Death impacts everyone
Hillary shares how she became passionate about end-of-life, not only to support patients, but to support nurses as they handle these touching and tough experiences.
NICU is in no one’s birth plan
As a former NICU baby and now NICU nurse, Rachel talks about her love of the NICU, including being a primary nursing advocate and nurse who tries to give parents a little control in an unexpected situation.
Forming connections in outpatient
As an outpatient nurse, Diana discusses how she loves seeing her patients consistently and forming long-term relationships with them.
As the founder of the Capitol City Black Nurses Association, Carter seeks to bring more Black nurses into both the health system and in to roles where they could advocate for change.
Learning to dance in the rain
Megan describes how one small act of kindness to brighten up a patient’s day changed the outlook for both she and the patient.
It’s about giving people firsts
As a former NICU baby, Haley works with every parent to help them experience everything they can with their NICU babies as she knows the outlook can change in an instant.
Being there when I couldn’t before
Through the experience of losing her father to cancer, Andrea experienced a desire to switch careers in nursing to help others through their cancer journeys.
The rain never felt so good
When she became incredibly ill, Virpal experienced firsthand the impact that nurses like her have on patients and how to treat patients with more than medicine.
Here in the tough times
As a new nurse, Andrea knew she was going to be in healthcare from an early age and nursing became a perfect fit.
Learning from every patient
As a nurse who sees a lot of psych patients, Cassi works hard to support each one when they are in her care.
It’s the little moments
Sally shares how she was reminded that, especially in nursing, the little moments remind nurses that their human-focused care makes a difference.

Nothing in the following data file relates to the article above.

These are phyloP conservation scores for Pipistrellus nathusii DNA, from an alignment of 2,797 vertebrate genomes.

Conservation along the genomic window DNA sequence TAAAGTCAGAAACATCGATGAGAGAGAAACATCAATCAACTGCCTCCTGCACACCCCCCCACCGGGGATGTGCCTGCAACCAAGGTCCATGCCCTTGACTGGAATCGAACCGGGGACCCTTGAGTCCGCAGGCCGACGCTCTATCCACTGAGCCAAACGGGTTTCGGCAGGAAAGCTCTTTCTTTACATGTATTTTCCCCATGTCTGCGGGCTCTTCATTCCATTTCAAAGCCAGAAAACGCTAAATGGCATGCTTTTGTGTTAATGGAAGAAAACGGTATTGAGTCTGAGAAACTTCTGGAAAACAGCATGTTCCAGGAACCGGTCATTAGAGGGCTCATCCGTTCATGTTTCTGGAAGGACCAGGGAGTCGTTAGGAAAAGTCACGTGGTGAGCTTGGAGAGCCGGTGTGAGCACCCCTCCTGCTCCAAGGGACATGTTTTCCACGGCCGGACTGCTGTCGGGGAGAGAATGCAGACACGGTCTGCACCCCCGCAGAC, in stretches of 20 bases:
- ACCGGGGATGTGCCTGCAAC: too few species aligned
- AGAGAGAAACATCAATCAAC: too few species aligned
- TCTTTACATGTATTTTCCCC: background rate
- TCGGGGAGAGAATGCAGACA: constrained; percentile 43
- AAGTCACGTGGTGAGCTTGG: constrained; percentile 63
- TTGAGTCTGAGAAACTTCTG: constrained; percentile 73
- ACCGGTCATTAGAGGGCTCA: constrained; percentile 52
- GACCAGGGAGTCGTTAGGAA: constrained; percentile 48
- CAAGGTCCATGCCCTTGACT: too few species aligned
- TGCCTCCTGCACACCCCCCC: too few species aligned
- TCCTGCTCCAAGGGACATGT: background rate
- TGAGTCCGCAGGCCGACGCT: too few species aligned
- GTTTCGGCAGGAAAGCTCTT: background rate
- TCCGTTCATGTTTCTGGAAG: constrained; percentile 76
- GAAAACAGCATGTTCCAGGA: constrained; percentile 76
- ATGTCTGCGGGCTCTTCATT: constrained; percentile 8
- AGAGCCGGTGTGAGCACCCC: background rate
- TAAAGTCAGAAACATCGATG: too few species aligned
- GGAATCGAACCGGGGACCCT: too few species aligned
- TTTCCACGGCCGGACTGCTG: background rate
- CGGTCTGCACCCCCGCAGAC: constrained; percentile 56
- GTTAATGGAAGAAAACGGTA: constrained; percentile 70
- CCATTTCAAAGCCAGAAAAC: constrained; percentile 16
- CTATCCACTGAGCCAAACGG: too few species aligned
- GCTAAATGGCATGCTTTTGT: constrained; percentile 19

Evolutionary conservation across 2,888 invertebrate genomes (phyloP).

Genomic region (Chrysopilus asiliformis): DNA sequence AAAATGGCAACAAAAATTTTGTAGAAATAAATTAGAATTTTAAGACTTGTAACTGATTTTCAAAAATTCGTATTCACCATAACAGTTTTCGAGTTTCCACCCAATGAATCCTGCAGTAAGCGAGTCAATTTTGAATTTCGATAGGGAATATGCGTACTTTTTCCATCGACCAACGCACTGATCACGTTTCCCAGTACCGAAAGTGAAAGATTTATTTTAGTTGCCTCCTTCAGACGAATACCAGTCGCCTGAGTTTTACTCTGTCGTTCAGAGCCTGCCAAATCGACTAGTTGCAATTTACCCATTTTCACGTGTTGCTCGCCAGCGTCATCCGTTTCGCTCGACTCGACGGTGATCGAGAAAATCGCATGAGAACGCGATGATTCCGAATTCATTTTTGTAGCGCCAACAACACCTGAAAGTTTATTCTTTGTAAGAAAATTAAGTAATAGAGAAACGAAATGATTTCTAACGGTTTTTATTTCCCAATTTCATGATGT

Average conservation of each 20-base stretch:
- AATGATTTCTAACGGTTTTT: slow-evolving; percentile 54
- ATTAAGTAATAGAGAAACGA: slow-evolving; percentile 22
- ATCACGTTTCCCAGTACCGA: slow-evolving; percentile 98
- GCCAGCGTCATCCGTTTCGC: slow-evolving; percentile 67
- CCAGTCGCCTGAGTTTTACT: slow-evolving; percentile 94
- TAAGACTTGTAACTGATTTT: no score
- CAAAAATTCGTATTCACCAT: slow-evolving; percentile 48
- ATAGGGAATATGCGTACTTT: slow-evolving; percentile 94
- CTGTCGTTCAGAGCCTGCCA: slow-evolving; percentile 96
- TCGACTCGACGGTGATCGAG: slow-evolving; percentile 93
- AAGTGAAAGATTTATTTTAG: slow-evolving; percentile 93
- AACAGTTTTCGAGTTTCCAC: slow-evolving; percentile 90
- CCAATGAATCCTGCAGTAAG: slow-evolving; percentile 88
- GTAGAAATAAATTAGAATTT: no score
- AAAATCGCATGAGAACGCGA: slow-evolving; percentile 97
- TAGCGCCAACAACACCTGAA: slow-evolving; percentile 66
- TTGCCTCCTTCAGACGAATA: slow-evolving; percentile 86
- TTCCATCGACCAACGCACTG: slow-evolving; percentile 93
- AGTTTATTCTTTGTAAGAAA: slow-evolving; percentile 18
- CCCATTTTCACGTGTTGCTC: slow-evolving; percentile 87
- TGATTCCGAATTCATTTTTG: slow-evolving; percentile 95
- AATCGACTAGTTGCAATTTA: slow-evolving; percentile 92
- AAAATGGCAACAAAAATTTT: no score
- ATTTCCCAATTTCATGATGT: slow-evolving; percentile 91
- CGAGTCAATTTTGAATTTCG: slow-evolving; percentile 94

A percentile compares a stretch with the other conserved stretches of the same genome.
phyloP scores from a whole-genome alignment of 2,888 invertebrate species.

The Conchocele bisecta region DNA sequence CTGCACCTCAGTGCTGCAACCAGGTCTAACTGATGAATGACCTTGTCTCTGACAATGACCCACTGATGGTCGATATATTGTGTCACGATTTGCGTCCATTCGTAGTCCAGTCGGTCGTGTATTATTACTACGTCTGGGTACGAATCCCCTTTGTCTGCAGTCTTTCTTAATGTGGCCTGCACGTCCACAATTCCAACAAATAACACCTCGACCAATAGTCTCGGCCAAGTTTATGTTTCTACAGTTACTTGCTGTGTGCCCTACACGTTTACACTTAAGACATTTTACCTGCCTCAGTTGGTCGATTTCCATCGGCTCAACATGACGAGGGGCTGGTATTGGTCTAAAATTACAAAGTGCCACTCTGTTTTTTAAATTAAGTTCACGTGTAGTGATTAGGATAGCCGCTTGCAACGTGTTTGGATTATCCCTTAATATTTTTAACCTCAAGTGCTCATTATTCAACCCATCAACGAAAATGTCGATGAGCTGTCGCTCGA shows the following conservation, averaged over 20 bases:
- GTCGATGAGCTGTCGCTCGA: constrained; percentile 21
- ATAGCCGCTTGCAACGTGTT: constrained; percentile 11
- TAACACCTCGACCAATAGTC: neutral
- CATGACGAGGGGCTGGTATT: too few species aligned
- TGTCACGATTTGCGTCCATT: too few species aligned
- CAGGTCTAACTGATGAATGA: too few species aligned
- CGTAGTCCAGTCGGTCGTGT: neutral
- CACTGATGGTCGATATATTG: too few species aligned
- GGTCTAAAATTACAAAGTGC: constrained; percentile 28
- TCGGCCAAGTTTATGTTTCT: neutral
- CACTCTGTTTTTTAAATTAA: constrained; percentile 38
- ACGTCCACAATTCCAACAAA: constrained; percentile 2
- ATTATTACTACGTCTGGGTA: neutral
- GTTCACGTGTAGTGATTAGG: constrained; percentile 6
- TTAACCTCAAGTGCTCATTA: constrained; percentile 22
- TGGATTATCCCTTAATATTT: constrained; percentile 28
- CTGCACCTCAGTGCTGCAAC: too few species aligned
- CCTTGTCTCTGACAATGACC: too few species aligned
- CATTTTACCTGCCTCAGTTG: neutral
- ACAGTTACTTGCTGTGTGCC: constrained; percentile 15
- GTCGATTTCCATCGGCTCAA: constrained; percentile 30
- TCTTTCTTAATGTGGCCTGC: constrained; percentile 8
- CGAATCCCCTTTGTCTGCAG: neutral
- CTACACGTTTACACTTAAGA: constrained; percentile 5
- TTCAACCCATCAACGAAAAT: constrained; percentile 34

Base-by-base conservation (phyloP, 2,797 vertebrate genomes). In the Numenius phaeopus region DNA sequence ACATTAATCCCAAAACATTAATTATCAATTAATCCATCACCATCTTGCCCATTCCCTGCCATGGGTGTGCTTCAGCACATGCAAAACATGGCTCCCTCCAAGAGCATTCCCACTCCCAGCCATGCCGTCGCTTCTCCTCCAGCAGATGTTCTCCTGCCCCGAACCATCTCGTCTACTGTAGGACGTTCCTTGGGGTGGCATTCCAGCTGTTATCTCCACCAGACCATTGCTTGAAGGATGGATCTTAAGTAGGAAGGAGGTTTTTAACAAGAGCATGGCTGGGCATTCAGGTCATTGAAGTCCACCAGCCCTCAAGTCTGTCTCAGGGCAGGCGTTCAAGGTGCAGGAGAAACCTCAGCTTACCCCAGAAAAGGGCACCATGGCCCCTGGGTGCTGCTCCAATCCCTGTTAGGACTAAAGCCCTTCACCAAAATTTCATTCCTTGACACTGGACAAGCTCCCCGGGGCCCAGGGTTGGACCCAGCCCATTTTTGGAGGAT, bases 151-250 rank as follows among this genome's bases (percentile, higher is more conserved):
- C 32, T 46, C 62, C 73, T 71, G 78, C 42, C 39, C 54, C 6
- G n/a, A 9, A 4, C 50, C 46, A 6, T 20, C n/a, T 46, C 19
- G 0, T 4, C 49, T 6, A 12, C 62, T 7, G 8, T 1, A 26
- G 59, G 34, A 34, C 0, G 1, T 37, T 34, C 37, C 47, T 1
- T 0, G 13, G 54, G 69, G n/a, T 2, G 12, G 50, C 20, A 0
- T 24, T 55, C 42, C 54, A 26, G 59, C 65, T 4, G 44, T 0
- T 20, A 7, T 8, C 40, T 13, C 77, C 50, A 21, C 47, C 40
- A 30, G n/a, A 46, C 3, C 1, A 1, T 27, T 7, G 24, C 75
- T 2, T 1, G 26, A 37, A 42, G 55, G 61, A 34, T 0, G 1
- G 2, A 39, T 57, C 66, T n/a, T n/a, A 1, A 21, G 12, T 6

Seeing patients as people
Julie recalls a patient experience that taught her that no matter the situation, every person has a soft spot and has personal needs and if you can make a connection, your care can change their life.
You’re not on your own
As a new nurse during the COVID-19 pandemic, Yusuf shares his experience caring for patients in the ICU, seeing them struggle, and working with his preceptor to make a difference.
Worth the wait
After numerous degrees and many years of school, Crissi describes how becoming a nurse finally fulfilled a lifelong dream.
Nursing, it's a great career
A multi-generational legacy, Heather explains that she tried not to listen to her call to be nurse, but when she answered, it was the best gift she could have received.
Aron believes that in order to provide culturally competent care, nurses have to represent their community and it's his mission to bring more diverse nurses into the profession.
It's okay to talk about death
Michelle shares how watching another nurse be with a dying patient helped teach her that she can handle talking to patients and providers about how patients would like to die.
Care based on respect
Like many nurses, Rodrigo wants his patients to know that he has given them care with dignity and respect.
Inspiration can come at anytime
Theresa says that during the AIDS epidemic, the nurses on the frontlines shaped and inspired her to be the nurse she is today.
Giving power to the patient
Kelly describes how she learned that patients are at their most vulnerable in the hospital and how nurses can give them their power to speak up.
It’s all in our family
Ann, a second generation nurse, and her daughter Rachel, a third generation nurse, share what it means to be the living legacy of nursing in their family.
You never have to go it alone
Melissa, a veteran nurse with over 40 years of experience, was shown firsthand how important it is for nurses to walk side-by-side, especially during the hardest moments.
Working to change the narrative
Al describes how nursing school opened his eyes to the health disparities in the African American community and inspired him to change.
It’s about the whole family
For Bertha, being a nurse means you work with the whole family and lead with compassion.
It only takes a moment
Alexandria, a nurse in the Emergency Department, talks about how building a relationship with her patient and resident on shift changed her perspective on nursing.